I have been fighting my own battle with the new Yahoo! Mail beta ads for some time now. Thanks to their partnership with my DSL provider AT&T, I now have the new “ads” feature and for some darn reason I just can not warm up to it. Well thanks to a reader submission I now have a way to ditch them and go back to the clean Yahoo! Mail beta interface.
Archive | June, 2007
Hey I see you, walking down the street – keeping your eye on me. Don’t think that I am not on to your little tricks, because I know exactly what you are doing. You are tracking me aren’t you?
If you have found yourself in the same boat I am in right now you might want to pick up the TrackMeNot extension for Firefox. Not sure what its about? Here is how the creators explain it:
TrackMeNot is a lightweight browser extension that helps protect web searchers from surveillance and data-profiling by search engines. It does so not by means of concealment or encryption (i.e. covering one’s tracks), but instead, paradoxically, by the opposite strategy: noise and obfuscation.
You can learn more about TrackMeNot via the official web site as well. This is a great tool for not just the paranoid among us but the folks that want to stay protected as well.
Then once it is bookmarked…
Right-click on that bookmark and select “Properties”.
Check the box that says, “Load this bookmark in sidebar” and you are good to go! Go to say I really like this Web 2.0 web site – and this makes it even handier to use. (via AmanGos)
Unlike most parental software you can put on your PC, I think Glubble might stand a chance to really do some good. Glubble is an attempt at making a kid friendly version of the Firefox browser. To get it up and running, all you need to do is to install an extension. Its just that simple
Glubble Trusted Surfing for children under 12 years of age enables families to be sure they only see the best of the web they choose to allow.
Glubble Altered Search makes Google and Yahoo show results from childrens trusted Glubbleworld instead of the world wide web.
Child friendly look and feel with interfaces for pre-reading and reading age young children.
I have two nephews and a niece, and I think they really should get started pretty soon with being used to the idea of getting on the Web. I might have to give Glubble an official kid test with them to see if it is a keeper or not.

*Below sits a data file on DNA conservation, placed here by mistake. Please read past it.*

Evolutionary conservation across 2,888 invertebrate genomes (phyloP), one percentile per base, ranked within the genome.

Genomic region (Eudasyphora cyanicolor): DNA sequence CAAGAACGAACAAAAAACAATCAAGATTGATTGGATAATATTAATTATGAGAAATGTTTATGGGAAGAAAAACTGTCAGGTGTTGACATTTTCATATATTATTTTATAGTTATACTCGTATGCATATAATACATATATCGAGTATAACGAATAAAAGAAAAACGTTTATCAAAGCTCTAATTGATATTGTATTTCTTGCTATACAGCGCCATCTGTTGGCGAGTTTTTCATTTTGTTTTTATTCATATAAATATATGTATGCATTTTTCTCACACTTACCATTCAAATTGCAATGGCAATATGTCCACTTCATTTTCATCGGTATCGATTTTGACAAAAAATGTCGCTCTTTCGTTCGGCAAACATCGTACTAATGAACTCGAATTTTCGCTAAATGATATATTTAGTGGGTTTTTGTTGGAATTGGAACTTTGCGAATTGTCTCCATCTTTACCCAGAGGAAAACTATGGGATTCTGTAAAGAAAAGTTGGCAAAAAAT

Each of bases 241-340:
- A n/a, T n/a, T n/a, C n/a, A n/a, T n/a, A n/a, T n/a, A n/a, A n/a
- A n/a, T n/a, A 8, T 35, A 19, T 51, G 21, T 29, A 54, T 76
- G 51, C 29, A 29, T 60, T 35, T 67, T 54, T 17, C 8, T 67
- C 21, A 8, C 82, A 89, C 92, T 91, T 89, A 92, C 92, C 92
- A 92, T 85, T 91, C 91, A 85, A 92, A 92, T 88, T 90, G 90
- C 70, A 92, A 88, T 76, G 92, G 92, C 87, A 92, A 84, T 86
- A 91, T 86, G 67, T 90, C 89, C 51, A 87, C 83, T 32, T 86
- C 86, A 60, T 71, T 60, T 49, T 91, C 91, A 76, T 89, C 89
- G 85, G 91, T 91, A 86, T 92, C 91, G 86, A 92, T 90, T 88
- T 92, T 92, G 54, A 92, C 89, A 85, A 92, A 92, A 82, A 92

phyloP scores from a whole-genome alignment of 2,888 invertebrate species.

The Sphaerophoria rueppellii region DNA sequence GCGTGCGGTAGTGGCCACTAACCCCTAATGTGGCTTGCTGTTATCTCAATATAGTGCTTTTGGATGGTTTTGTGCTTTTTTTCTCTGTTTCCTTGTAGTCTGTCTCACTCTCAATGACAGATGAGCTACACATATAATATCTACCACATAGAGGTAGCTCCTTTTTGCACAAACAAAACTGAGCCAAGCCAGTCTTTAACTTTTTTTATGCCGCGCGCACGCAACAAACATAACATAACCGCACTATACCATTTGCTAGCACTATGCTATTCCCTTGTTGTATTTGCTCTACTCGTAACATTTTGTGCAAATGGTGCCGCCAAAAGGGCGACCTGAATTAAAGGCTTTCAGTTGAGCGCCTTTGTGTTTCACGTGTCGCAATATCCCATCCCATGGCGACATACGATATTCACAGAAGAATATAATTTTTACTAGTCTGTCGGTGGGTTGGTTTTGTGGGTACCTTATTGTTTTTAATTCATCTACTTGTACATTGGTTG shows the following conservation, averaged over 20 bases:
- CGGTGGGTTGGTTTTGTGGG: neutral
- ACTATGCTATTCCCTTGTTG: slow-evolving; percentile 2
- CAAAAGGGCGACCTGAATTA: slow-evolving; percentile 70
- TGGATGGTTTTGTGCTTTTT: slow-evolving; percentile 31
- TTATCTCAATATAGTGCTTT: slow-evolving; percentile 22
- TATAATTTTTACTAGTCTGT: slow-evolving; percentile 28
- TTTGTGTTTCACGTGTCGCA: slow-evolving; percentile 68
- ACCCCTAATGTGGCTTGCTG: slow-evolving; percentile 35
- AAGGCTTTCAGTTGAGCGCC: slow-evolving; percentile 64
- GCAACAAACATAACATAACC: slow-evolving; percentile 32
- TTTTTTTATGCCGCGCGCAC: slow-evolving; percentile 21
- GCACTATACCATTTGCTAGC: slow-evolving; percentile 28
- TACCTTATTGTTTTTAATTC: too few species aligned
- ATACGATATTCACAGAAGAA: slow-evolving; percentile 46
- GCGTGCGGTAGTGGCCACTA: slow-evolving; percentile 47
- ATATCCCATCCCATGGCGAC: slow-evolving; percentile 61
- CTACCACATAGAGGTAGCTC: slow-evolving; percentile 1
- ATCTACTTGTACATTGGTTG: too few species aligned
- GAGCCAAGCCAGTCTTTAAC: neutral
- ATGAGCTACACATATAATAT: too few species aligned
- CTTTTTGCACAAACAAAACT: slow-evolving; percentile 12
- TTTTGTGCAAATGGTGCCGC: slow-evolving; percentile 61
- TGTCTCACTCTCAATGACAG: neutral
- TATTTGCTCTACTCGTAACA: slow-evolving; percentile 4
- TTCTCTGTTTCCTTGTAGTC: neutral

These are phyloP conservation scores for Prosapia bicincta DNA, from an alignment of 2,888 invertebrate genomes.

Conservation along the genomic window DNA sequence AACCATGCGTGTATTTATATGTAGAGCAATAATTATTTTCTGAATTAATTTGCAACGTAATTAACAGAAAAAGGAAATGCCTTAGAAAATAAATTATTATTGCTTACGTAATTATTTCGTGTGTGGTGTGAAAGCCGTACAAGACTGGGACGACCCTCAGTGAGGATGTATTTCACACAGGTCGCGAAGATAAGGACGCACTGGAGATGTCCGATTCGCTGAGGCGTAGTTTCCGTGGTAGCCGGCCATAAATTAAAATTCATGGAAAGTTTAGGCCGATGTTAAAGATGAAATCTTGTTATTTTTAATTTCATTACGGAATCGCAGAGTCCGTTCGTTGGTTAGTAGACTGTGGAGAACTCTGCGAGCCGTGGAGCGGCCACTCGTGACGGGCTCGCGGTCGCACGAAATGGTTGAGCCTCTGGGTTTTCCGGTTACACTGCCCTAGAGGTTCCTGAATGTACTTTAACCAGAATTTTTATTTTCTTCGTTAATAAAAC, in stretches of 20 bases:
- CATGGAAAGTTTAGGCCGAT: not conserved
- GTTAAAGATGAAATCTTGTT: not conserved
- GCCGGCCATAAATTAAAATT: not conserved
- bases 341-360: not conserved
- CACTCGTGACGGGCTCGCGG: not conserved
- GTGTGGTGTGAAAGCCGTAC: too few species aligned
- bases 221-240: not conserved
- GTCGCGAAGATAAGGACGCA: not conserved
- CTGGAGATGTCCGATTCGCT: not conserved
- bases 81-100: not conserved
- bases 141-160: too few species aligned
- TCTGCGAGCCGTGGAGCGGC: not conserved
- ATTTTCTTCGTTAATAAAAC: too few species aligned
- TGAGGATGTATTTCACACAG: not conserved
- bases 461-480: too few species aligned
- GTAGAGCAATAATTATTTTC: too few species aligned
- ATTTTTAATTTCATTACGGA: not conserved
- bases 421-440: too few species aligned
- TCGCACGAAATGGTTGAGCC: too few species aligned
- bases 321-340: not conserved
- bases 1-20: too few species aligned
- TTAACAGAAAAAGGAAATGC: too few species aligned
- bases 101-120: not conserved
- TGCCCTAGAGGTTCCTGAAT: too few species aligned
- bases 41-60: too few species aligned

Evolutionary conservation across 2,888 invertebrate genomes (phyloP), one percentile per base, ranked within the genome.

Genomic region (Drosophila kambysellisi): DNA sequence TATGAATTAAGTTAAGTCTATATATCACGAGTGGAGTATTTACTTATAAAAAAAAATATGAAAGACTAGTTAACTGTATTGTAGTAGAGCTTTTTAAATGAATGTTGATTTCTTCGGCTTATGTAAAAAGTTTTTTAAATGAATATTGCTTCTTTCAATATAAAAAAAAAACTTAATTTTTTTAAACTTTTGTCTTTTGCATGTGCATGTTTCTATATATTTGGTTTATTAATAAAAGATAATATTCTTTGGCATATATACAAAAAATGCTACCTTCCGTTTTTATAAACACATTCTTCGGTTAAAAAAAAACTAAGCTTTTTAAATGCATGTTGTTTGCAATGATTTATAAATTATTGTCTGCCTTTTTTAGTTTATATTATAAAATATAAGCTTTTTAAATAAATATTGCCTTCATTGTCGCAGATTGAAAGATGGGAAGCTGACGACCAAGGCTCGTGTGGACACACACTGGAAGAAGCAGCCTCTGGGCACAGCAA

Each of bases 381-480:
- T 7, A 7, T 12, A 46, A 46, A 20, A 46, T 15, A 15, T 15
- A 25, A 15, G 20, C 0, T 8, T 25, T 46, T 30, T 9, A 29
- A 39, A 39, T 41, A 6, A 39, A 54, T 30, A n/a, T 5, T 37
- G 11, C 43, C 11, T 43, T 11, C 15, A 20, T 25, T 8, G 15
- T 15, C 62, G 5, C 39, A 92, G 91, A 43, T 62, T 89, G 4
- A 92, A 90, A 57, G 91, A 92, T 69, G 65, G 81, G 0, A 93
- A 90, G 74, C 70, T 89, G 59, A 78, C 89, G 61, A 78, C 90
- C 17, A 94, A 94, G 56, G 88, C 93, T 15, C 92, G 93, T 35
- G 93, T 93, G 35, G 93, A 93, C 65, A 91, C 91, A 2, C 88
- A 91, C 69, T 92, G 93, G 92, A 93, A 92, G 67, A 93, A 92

Give it a shot, and for more information check out this article about it via the TechCrunch crew.
Ever think of your browsing as a movie? Instead of getting big explosions are awesome fight sequences, you get pictures of web sites as your staring roll. Ok, nobody said your browsing would ever make an exciting movie.
This is a really neat and new way to look at your browsing habits. Give it a shot, and let me know what you think.
Need to do a little on screen measuring? If you have Firefox then the MeasureIt extension should do the trick.
As you can see it delivers a brain dead simple way of seeing how big that area of your screen is. I could see this tool being really helpful for web developers or anybody else that works with graphics on the Internet.
Trying to browse through your old saved browser history can be a pain in Firefox in comparison with Internet Explorer.
IE has “Temporary Internet Files” – Firefox has a pain in the rear interface for browsing through its cache. One way to fix this design blunder though is do download and install the CacheViewer extension for Firefox.
This extenion is a GUI Front-end of and for “about:cache”. It allows searching and sorting memory and disk cache files. All in all a pretty nice tool to help you get going with browsing through what you have saved from the Web on your PC.
If you’d rather do it without the extension – here is a method thrown out there by the folks at Lifehacker:
If you prefer the old-fashioned way of browsing your cache, in Windows you can navigate to C:\Documents and Settings\user name\Application Data\Mozilla\Firefox\Profiles\********.default\Cache and see the hodge-podge of files that make up your cache. CacheViewer is a free download and works anywhere the ‘fox does.
Feeling a little paranoid these days?
If people are peeking over your shoulder or watching what you are doing you might need a little help to feel like you are staying secure. I have a Firefox extension in my vanilla colored top secret folder that I am ready to pass under the proverbial desk right to you.
So what is the Distrust extension for Firefox all about?
Distrust is a Firefox extension that came to fill the need to privacy on your computer. Distrust aims to create a silent browsing experience which means that the browser should leave the computer as it was when browsing began.
If keeping things secret is the name of the game, this extension will help you keep things private. Other features include:
- Disable the cache. (Both regular and SSL)
- Set the cookies to live until the end of the session.
- Clean up the history from item that were added after it was activated.
- Clean up the downloaded items, from the download manager, that were added after it was activated.
- My Initial Firefox 4 Thoughts Jan/18
- RSS Feed Change, Please Read! Nov/05
- Goodbye Status Bar, Hello Add-on Bar Jan/19
- Optimized Firefox for Windows? Oct/20
- RIP Xmarks Sep/28
- Tab History Menu May/20
- Rapportive May/17
- YSlow May/15
- Self-Destructing Cookies May/14
- RequestPolicy May/10